I have begun reading, “The Learning Powered School” by Guy Claxton, Maryl Chambers, Graham Powell and Bill Lucas. As you can probably tell, I’m doing a lot of reading and researching around ‘learning’.
Learning is central and core to everything that we do as a school – but yet, are we actually teaching children ‘how’ to learn? Our aim is to create children who become ‘life long’ learners, ready for the transition to secondary school (from primary) and to become confident, resilient, tenacious 21st century citizens who make a positive contribution to society. We should be teaching children ‘how to learn’, how to be independent, how to seek out knowledge and find answers to their questions. Not only that, but we should be ingraining in our pupils the desire to succeed, reaching goals that they set themselves and knowing how and what to do to achieve the steps to attain these targets. We should teach them how to make mistakes with resilience, fortitude and ‘bounce-back-ability’, how hard work, practice and effort pays off and that failure only comes when we stop trying. These values have to become a part of the fabric of the school, part of the language, the environment, the structure and processes that everyone takes part in.
After reading chapter 1 of ‘The Learning Powered School’ it seems that what we have begun establishing in our school, resonates closely with what this book and its research is about.
At the start they establish that, “students who are more confident of their own learning ability learn faster and learn better. They concentrate more, think harder and find learning more enjoyable” (p. 2, 2011). Further, mirroring the vision for our pupils at school, “Schools need to be educating for life-long learning. Pupils need to have learnt to be tenacious and resourceful, imaginative and logical, self-disciplined and self aware, collaborative and inquisitive” (p. 2, 2011).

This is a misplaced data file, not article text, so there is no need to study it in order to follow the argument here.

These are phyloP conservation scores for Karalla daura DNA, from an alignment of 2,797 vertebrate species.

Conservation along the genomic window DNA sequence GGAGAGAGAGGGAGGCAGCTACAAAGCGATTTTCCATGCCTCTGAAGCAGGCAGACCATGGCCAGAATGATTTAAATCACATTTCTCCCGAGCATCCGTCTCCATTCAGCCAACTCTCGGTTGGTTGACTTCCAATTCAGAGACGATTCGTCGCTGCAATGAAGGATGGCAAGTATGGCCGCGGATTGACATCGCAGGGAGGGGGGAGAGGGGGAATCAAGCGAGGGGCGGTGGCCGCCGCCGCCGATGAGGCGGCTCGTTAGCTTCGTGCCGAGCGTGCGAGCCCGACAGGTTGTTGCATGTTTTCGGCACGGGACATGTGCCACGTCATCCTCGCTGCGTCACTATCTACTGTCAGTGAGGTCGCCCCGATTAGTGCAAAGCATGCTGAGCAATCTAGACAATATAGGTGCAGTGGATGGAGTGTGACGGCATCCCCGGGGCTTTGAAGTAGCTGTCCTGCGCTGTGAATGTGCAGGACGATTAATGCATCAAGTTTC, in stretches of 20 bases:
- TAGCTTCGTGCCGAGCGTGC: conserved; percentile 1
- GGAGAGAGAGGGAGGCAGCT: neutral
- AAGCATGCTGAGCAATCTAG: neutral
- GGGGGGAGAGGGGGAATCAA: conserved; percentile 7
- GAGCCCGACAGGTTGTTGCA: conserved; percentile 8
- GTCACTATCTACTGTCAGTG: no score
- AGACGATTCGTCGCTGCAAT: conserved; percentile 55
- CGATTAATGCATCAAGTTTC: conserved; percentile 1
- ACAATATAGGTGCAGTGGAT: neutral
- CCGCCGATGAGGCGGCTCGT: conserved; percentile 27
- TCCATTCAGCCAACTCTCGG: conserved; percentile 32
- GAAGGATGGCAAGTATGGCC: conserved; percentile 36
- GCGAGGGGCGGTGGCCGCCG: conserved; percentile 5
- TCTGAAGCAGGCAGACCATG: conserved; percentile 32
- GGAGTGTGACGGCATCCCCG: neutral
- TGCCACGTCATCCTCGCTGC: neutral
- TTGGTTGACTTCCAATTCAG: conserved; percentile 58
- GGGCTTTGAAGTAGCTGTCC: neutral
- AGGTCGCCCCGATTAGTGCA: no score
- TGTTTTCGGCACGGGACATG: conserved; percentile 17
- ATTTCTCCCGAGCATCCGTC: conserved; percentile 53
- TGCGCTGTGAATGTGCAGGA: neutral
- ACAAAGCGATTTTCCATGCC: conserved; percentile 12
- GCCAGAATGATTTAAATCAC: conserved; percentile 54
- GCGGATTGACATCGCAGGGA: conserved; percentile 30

They explain that there are ‘5 Core Beliefs’ about ‘Building Learning Power’. Preparing children for the tests of life, building up a spirit of resourcefulness and resilience within pupils, building up their confidence to succeed and navigate in an ever-changing world, that intelligence is changeable and not fixed and finally that Building Learning Power will be challenging, achievable and essential (p. 2-3, 2011).
Again, much like what Hattie says about learning, it seems very common sense. So why aren’t all schools on board? We need to forget (or at least not make it ‘the’ priority) about attainment and league tables, but focus on the children and their learning. But herein likes the problem…for this to happen, schools need to be brave and go against the status quo. If ‘learning’ is at the centre of everything, we can’t go far wrong; everything else will fall into place.
Surely, teaching children how to ‘learn’, helping instill key learning traits and equipping them with an understanding of what effective learning looks like, will be key to successful schools?
How do you ‘teach’ children how to learn in your school?